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Paper:

TR18-072 | 19th April 2018 18:12

On the nature of the Theory of Computation (ToC)

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TR18-072
Authors: Avi Wigderson
Publication: 19th April 2018 18:12
Downloads: 2135
Keywords: 


Abstract:

[ This paper is a (self contained) chapter in a new book on computational complexity theory, called Mathematics and Computation, available at https://www.math.ias.edu/avi/book ].

I attempt to give here a panoramic view of the Theory of Computation, that demonstrates its place as a revolutionary, disruptive science, and as a central, independent intellectual discipline. I discuss many aspects of the field, mainly academic but also cultural and social. The paper details of the rapid expansion of interactions ToC has with all sciences, mathematics and philosophy. I try to articulate how these connections naturally emanate from the intrinsic investigation of the notion of computation itself, and from the methodology of the field. These interactions follow the other, fundamental role that ToC played, and continues to play in the amazing developments of computer technology. I discuss some of the main intellectual goals and challenges of the field, which, together with the ubiquity of computation across human inquiry makes its study and understanding in the future at least as exciting and important as in the past.

This fantastic growth in the scope of ToC brings significant challenges regarding its internal organization, facilitating future interactions between its diverse parts and maintaining cohesion of the field around its core mission of understanding computation. Deliberate and thoughtful adaptation and growth of the field, and of the infrastructure of its community are surely required and such discussions are indeed underway. To help this discussion I review the history, culture and evolution of the field. I list what I believe are the essential characteristics which allowed ToC to so well embrace and integrate so many external influences, continuously expanding its core mission, and to create one of the greatest success stories in the history of science. I feel that preserving many of these characteristics, primarily its independence, and that educating ToC professionals (as well as other scientists, engineers, and, at appropriate levels, children and the general public too) in these achievements and challenges, are essential for a similarly spectacular future.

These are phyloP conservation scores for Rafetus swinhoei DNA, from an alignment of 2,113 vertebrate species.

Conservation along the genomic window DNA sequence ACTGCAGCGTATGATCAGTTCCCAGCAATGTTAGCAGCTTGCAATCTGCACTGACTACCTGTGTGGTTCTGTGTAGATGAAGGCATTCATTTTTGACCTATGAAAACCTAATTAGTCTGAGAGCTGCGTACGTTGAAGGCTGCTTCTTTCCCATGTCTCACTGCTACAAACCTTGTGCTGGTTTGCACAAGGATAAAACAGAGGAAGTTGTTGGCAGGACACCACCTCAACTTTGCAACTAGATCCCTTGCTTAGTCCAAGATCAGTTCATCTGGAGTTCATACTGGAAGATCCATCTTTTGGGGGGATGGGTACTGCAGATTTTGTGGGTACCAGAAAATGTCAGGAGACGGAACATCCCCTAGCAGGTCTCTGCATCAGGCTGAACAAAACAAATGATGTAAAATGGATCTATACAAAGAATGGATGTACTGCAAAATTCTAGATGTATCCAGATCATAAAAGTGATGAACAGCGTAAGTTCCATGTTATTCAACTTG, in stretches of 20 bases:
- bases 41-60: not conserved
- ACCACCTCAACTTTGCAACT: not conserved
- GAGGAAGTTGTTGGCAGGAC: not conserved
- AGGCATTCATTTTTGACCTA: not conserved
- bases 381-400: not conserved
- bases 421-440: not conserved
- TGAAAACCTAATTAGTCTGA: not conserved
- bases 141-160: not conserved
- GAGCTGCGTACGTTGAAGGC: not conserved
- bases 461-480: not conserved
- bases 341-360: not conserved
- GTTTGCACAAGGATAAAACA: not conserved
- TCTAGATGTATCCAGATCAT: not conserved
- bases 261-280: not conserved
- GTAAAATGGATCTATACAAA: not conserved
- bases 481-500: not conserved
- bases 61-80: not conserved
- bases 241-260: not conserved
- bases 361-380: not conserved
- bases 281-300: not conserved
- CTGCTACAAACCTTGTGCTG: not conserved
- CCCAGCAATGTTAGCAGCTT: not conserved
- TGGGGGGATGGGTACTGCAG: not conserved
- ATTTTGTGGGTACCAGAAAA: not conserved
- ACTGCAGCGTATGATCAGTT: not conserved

I attempt to give here a panoramic view of the Theory of Computation, that demonstrates its place as a revolutionary, disruptive science, and as a central, independent intellectual discipline. I discuss many aspects of the field, mainly academic but also cultural and social. The paper details of the rapid expansion of interactions ToC has with all sciences, mathematics and philosophy. I try to articulate how these connections naturally emanate from the intrinsic investigation of the notion of computation itself, and from the methodology of the field. These interactions follow the other, fundamental role that ToC played, and continues to play in the amazing developments of computer technology. I discuss some of the main intellectual goals and challenges of the field, which, together with the ubiquity of computation across human inquiry makes its study and understanding in the future at least as exciting and important as in the past.

This fantastic growth in the scope of ToC brings significant challenges regarding its internal organization, facilitating future interactions between its diverse parts and maintaining cohesion of the field around its core mission of understanding computation. Deliberate and thoughtful adaptation and growth of the field, and of the infrastructure of its community are surely required and such discussions are indeed underway. To help this discussion I review the history, culture and evolution of the field. I list what I believe are the essential characteristics which allowed ToC to so well embrace and integrate so many external influences, continuously expanding its core mission, and to create one of the greatest success stories in the history of science. I feel that preserving many of these characteristics, primarily its independence, and that educating ToC professionals (as well as other scientists, engineers, and, at appropriate levels, children and the general public too) in these achievements and challenges, are essential for a similarly spectacular future.



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